Colorado businesses are required to charge consumers a 10-cent fee for each plastic and paper bag they carry out of the store starting Jan. 1.
That’s because of a bill passed by the state legislature in 2021 and signed into law by Gov. Jared Polis, a Democrat.
The fee, which isn’t subject to the state’s 2.9% sales tax, may be higher if a town, city or county enacts a higher charge.
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People who are in federal or state food assistance programs don’t pay the fees as long as they can prove that they are enrolled in one of those programs.
Businesses are required to send 60% of the bag-fee revenue they collect to the municipality they operate in. If the business is within an unincorporated part of a county, the money will be sent to the county.
Local governments would be required to spend the money on the following initiatives:
- Bag-fee enforcement costs
- Waste-diversion programs, including outreach and education
The remaining 40% of the bag-fee revenue will be kept by businesses.
Stores that collect less than $20 in bag-fees in a given quarter don’t have to remit the revenue to their municipality or county and can keep the money.
Plastic bags will be banned in Colorado starting in 2024, with some exceptions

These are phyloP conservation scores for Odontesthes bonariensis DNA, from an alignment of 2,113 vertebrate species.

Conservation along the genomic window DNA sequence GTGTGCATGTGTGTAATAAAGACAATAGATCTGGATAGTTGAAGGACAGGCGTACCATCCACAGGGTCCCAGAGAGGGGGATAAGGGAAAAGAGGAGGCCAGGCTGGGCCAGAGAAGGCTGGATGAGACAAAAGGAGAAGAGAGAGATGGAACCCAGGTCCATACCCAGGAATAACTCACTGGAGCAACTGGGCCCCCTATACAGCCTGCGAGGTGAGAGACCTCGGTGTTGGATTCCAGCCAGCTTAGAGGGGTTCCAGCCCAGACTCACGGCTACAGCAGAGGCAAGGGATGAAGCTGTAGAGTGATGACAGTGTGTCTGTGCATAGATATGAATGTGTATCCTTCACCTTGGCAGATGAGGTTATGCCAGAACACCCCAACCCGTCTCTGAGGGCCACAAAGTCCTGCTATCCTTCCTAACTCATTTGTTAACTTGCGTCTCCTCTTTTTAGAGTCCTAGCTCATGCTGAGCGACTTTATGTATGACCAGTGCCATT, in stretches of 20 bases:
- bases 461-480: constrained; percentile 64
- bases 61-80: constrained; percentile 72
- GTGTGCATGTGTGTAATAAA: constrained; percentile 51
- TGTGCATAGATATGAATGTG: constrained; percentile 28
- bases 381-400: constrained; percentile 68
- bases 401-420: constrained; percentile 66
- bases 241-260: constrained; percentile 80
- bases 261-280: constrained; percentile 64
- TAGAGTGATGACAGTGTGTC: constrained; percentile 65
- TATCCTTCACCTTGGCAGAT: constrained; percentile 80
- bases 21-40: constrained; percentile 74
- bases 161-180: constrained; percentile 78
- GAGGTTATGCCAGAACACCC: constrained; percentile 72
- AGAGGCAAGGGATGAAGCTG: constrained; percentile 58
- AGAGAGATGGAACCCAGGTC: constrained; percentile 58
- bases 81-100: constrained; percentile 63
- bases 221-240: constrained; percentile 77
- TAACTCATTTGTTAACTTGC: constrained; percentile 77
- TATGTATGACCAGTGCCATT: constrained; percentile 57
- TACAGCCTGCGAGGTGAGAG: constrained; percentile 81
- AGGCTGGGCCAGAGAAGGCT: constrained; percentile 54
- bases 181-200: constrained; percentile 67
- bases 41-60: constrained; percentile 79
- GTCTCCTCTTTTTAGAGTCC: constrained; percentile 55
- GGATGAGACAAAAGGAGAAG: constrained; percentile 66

The 2021 bill also bans the distribution of all single-use plastic bags in Colorado starting in 2024. But there are asterisks.
Restaurants that prepare or serve food in individual portions for immediate on- or off-premises consumption would be exempt, as would stores that operate solely in Colorado and have three or fewer locations.
Businesses that are still allowed to offer plastic bags must collect a fee of at least 10 cents on each bag. The fee may be higher if a city or county enacts a higher charge.
Say goodbye to styrofoam
It’s not just plastic bags that are being done away with. The 2021 bill also bans polystyrene products — also known as styrofoam — across the state starting on Jan. 1, 2024.
The only exception is that restaurants will be able to continue using styrofoam products for takeout after that date until their existing inventory is gone.
What if businesses don’t comply?
Municipalities and cities will be able to sue businesses that don’t comply with the new bag-fee and styrofoam rules.
They also may assess the following fines:
- $500 for a second violation
- $1,000 for a third or subsequent violation
The fines can be assessed per violation during a retail sale. In other words, if a business illegally handed out 10 plastic bags during one transaction, they would be considered to have violated the law only once.
The measure also repeals a state prohibition barring local governments from introducing restrictions on plastic materials that are more stringent than the state’s.